The World Health Organization (WHO) reports that approximately 4.3 million people die annually due to indoor air pollution — around 600,000 more than those killed by outdoor air pollution. Considering the fact that Americans spend 90% of their time indoors, this is a concerning statistic. Why is the air in our homes so harmful? In what ways does it affect our health and what can we do to protect ourselves? This article will provide answers to these and other questions.
Why Has Household Air Gotten So Bad?
In the United States, the top-five air quality issues all stem from indoor pollutants, such as dust particles, combustion products, bacteria, viruses, moisture excess, radon, pesticides, and volatile organic compounds (VOCs), according to the Environmental Protection Agency (EPA).
Contrary to popular belief, many of these contaminants originate indoors. The EPA has reported that indoor air can be anywhere from two to five times more contaminated than outdoor air. As pollutants get trapped in homes, they make the air stale, damp, stuffy, malodorous, and unpleasant to breathe — but what’s worse is that they even affect the safety of the air.
Common Indoor Air Contaminants
- Dust: Dust is an accumulation of dead skin cells, carpet fiber, and dirt. It builds up when a homeowner neglects to change their HVAC filters, which can lead to poor ventilation. While it might seem harmless, those living in a dusty home are subject to dust mites and allergies.
- Combustion products: Every home uses combustion products routinely, whether or not they realize it. These consist of common gas-powered appliances like your dryer, water heater, furnace, and so on. If not properly ventilated, these products allow toxic combustion products like CO2 — which is fatal when inhaled — to enter into the home and get trapped in the air.
- Moisture: When moisture accumulates in a home, it becomes subject to a host of moisture-related health hazards, including mold, mildew, and dust mites, all of which can cause allergies and shortness of breath when breathed in.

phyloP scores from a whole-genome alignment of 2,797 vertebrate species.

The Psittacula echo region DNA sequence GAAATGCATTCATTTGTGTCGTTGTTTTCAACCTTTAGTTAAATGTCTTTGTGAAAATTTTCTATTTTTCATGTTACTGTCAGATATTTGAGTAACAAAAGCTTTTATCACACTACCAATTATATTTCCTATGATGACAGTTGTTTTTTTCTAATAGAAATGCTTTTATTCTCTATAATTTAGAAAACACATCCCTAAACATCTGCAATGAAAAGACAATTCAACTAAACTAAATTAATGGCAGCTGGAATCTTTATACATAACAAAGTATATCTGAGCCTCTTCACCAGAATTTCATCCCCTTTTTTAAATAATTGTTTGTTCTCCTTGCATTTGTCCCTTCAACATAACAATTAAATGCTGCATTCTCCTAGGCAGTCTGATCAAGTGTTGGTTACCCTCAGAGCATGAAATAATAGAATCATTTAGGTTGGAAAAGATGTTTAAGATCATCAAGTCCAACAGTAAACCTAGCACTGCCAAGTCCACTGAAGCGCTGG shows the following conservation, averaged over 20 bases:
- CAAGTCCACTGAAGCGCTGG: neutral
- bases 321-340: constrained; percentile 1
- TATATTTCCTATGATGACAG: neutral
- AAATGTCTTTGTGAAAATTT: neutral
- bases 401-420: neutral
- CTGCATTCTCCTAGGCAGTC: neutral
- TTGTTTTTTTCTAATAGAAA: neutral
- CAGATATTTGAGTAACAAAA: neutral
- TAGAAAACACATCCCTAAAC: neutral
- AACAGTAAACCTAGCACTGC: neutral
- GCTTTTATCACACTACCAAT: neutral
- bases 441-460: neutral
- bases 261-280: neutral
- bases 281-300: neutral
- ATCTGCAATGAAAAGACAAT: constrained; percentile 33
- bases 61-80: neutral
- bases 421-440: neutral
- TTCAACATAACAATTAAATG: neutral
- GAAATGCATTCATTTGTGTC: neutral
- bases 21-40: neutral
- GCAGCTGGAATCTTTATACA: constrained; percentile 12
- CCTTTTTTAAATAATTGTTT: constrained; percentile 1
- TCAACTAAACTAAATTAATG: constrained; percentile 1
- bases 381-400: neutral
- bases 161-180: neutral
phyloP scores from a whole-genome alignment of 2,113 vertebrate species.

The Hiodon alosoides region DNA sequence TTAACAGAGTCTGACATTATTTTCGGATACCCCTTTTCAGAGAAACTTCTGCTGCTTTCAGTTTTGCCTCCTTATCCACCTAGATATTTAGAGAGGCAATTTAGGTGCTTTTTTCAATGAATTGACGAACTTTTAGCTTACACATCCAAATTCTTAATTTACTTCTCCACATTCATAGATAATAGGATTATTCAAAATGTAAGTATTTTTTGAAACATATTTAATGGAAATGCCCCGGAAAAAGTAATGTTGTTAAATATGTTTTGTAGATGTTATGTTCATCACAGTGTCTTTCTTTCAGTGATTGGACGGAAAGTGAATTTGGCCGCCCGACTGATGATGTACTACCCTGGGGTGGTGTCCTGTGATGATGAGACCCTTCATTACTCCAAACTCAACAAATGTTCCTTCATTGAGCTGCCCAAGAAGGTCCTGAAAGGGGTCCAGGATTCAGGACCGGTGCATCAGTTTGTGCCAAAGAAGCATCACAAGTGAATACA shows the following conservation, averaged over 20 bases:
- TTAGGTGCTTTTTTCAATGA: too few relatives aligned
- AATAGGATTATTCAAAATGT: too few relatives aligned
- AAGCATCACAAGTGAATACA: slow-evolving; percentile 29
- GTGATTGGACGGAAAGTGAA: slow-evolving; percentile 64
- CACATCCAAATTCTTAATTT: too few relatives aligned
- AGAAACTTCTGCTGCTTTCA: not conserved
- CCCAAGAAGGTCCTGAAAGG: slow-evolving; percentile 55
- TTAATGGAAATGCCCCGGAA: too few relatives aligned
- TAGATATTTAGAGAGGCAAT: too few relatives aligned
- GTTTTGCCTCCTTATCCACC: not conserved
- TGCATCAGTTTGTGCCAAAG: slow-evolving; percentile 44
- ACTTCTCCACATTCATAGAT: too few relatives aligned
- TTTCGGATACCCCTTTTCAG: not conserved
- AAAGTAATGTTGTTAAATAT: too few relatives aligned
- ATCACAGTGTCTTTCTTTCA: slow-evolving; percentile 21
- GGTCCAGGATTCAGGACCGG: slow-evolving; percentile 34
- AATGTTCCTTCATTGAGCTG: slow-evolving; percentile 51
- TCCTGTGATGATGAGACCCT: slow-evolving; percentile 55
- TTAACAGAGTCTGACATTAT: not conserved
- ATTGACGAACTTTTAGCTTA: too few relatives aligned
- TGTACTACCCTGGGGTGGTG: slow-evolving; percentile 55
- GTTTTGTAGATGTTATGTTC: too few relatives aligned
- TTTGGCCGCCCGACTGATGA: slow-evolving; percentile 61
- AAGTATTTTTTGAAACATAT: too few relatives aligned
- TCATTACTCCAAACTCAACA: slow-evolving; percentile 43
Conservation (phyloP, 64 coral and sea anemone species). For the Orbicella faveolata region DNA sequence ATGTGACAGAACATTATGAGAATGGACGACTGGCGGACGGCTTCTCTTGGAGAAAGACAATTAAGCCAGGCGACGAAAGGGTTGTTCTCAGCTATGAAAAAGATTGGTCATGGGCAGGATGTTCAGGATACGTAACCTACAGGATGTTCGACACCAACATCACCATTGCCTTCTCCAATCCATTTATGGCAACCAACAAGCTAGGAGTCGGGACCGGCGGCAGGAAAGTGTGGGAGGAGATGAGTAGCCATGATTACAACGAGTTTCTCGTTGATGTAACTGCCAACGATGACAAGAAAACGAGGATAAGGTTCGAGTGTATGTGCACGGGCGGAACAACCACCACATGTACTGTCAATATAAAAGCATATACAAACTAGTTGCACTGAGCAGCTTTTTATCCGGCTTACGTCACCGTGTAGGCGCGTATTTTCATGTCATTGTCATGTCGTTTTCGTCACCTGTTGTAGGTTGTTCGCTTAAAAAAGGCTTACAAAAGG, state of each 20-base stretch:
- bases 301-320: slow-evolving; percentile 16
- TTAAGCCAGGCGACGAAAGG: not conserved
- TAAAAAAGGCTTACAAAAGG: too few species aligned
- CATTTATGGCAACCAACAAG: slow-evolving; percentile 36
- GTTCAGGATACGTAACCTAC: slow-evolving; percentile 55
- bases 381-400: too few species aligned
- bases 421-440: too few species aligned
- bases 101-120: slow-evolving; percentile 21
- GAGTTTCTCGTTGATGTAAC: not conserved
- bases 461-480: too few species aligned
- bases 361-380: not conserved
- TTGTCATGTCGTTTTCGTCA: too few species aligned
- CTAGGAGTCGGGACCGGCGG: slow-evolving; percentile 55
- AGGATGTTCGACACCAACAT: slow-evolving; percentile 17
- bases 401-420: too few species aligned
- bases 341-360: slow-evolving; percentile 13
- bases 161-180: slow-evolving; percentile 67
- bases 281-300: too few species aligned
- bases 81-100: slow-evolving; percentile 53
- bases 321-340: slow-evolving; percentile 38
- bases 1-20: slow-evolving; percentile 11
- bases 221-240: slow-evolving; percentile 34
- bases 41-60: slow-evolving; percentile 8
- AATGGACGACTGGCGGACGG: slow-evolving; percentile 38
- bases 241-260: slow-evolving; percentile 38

- Radon: Beneath the surface of your home, you could have radioactive radon gas percolating up through the soil and through the foundation slab, without you even knowing it. Radon is one of the leading causes of lung cancer, and it could be affecting your family if you haven’t taken preventative measures.
- VOCs: In the past few decades, the manufacturing and construction industries have begun to make use of synthetic materials. Some are relatively harmless, but others release byproducts into the air that interact with their surroundings. Pesticides, formaldehyde, and other evaporated substances are commonly emitted from everyday furnishings and building materials. The EPA has warned that, at certain concentrations, these can cause headaches, nausea, and permanent damage to the kidneys, liver, and the central nervous system.
Who Is at Risk From Harmful Effects of Poor Indoor Air?
In truth, everyone is at risk of exposure to indoor contaminants — especially folks who don’t keep up with their home’s HVAC system maintenance schedule. But those who spend more time indoors or have particularly weak immune systems are more susceptible to the adverse long-term effects of pollution.
For example, elderly people who aren’t able to leave the house on their own, as well as young children and mothers who tend to spend the majority of their day at home, are more likely to be affected by poor air quality. In fact, a recent EPA report showed that half of all pneumonia-related deaths among children under the age of five are linked to indoor air contamination. Those with allergies, a chronic respiratory disease, or a cardiovascular condition are also at a higher risk.